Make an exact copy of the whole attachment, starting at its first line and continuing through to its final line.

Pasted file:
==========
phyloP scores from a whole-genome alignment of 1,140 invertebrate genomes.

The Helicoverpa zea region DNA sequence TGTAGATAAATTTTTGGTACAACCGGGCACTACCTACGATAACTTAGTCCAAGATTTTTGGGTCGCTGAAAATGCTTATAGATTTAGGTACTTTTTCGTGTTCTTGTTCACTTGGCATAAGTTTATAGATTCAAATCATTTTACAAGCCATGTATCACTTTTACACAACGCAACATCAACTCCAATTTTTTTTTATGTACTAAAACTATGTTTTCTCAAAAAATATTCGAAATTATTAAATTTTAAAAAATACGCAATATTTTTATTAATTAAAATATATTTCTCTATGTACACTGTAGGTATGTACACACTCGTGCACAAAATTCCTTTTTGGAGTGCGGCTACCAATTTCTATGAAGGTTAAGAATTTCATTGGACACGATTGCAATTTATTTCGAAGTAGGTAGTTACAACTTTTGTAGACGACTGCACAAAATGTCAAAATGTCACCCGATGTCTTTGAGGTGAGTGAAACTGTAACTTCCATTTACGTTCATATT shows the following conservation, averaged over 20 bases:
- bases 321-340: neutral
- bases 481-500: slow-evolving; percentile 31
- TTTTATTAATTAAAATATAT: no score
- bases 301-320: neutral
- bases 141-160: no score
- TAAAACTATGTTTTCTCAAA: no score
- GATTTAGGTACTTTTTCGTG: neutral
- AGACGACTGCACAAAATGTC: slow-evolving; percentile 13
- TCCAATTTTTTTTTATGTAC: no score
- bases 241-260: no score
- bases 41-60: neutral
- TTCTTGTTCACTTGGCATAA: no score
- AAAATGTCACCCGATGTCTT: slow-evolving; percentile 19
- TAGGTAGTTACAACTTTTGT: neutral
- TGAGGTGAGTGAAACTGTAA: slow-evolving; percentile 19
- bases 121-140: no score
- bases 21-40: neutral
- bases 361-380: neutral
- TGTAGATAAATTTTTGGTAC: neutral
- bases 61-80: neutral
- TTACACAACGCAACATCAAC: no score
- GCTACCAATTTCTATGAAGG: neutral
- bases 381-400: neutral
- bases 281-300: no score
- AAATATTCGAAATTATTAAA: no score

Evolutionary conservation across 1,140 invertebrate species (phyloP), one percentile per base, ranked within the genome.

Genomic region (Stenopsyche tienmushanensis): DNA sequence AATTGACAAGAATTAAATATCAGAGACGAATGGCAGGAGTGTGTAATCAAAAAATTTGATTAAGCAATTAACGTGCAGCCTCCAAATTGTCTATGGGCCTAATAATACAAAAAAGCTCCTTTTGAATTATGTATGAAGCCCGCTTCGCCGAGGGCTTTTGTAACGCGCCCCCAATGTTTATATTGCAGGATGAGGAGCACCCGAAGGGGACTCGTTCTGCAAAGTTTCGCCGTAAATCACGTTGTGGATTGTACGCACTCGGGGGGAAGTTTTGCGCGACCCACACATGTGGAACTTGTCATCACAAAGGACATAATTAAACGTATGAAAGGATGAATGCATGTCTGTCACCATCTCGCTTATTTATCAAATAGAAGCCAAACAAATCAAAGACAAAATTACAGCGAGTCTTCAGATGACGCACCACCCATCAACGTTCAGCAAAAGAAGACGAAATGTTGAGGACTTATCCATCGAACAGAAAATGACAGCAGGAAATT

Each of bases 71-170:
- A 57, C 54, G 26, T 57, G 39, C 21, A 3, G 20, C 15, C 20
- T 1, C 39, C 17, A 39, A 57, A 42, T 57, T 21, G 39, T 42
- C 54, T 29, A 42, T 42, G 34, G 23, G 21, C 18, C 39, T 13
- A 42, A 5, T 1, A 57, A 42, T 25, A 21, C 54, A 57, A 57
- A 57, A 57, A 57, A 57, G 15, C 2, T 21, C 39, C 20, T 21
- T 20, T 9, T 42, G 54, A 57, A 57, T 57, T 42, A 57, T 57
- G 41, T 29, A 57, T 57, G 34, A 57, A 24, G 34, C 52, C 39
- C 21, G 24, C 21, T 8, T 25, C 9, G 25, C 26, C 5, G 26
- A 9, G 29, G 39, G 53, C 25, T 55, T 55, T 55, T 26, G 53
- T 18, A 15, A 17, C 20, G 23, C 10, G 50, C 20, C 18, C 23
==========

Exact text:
phyloP scores from a whole-genome alignment of 1,140 invertebrate genomes.

The Helicoverpa zea region DNA sequence TGTAGATAAATTTTTGGTACAACCGGGCACTACCTACGATAACTTAGTCCAAGATTTTTGGGTCGCTGAAAATGCTTATAGATTTAGGTACTTTTTCGTGTTCTTGTTCACTTGGCATAAGTTTATAGATTCAAATCATTTTACAAGCCATGTATCACTTTTACACAACGCAACATCAACTCCAATTTTTTTTTATGTACTAAAACTATGTTTTCTCAAAAAATATTCGAAATTATTAAATTTTAAAAAATACGCAATATTTTTATTAATTAAAATATATTTCTCTATGTACACTGTAGGTATGTACACACTCGTGCACAAAATTCCTTTTTGGAGTGCGGCTACCAATTTCTATGAAGGTTAAGAATTTCATTGGACACGATTGCAATTTATTTCGAAGTAGGTAGTTACAACTTTTGTAGACGACTGCACAAAATGTCAAAATGTCACCCGATGTCTTTGAGGTGAGTGAAACTGTAACTTCCATTTACGTTCATATT shows the following conservation, averaged over 20 bases:
- bases 321-340: neutral
- bases 481-500: slow-evolving; percentile 31
- TTTTATTAATTAAAATATAT: no score
- bases 301-320: neutral
- bases 141-160: no score
- TAAAACTATGTTTTCTCAAA: no score
- GATTTAGGTACTTTTTCGTG: neutral
- AGACGACTGCACAAAATGTC: slow-evolving; percentile 13
- TCCAATTTTTTTTTATGTAC: no score
- bases 241-260: no score
- bases 41-60: neutral
- TTCTTGTTCACTTGGCATAA: no score
- AAAATGTCACCCGATGTCTT: slow-evolving; percentile 19
- TAGGTAGTTACAACTTTTGT: neutral
- TGAGGTGAGTGAAACTGTAA: slow-evolving; percentile 19
- bases 121-140: no score
- bases 21-40: neutral
- bases 361-380: neutral
- TGTAGATAAATTTTTGGTAC: neutral
- bases 61-80: neutral
- TTACACAACGCAACATCAAC: no score
- GCTACCAATTTCTATGAAGG: neutral
- bases 381-400: neutral
- bases 281-300: no score
- AAATATTCGAAATTATTAAA: no score

Evolutionary conservation across 1,140 invertebrate species (phyloP), one percentile per base, ranked within the genome.

Genomic region (Stenopsyche tienmushanensis): DNA sequence AATTGACAAGAATTAAATATCAGAGACGAATGGCAGGAGTGTGTAATCAAAAAATTTGATTAAGCAATTAACGTGCAGCCTCCAAATTGTCTATGGGCCTAATAATACAAAAAAGCTCCTTTTGAATTATGTATGAAGCCCGCTTCGCCGAGGGCTTTTGTAACGCGCCCCCAATGTTTATATTGCAGGATGAGGAGCACCCGAAGGGGACTCGTTCTGCAAAGTTTCGCCGTAAATCACGTTGTGGATTGTACGCACTCGGGGGGAAGTTTTGCGCGACCCACACATGTGGAACTTGTCATCACAAAGGACATAATTAAACGTATGAAAGGATGAATGCATGTCTGTCACCATCTCGCTTATTTATCAAATAGAAGCCAAACAAATCAAAGACAAAATTACAGCGAGTCTTCAGATGACGCACCACCCATCAACGTTCAGCAAAAGAAGACGAAATGTTGAGGACTTATCCATCGAACAGAAAATGACAGCAGGAAATT

Each of bases 71-170:
- A 57, C 54, G 26, T 57, G 39, C 21, A 3, G 20, C 15, C 20
- T 1, C 39, C 17, A 39, A 57, A 42, T 57, T 21, G 39, T 42
- C 54, T 29, A 42, T 42, G 34, G 23, G 21, C 18, C 39, T 13
- A 42, A 5, T 1, A 57, A 42, T 25, A 21, C 54, A 57, A 57
- A 57, A 57, A 57, A 57, G 15, C 2, T 21, C 39, C 20, T 21
- T 20, T 9, T 42, G 54, A 57, A 57, T 57, T 42, A 57, T 57
- G 41, T 29, A 57, T 57, G 34, A 57, A 24, G 34, C 52, C 39
- C 21, G 24, C 21, T 8, T 25, C 9, G 25, C 26, C 5, G 26
- A 9, G 29, G 39, G 53, C 25, T 55, T 55, T 55, T 26, G 53
- T 18, A 15, A 17, C 20, G 23, C 10, G 50, C 20, C 18, C 23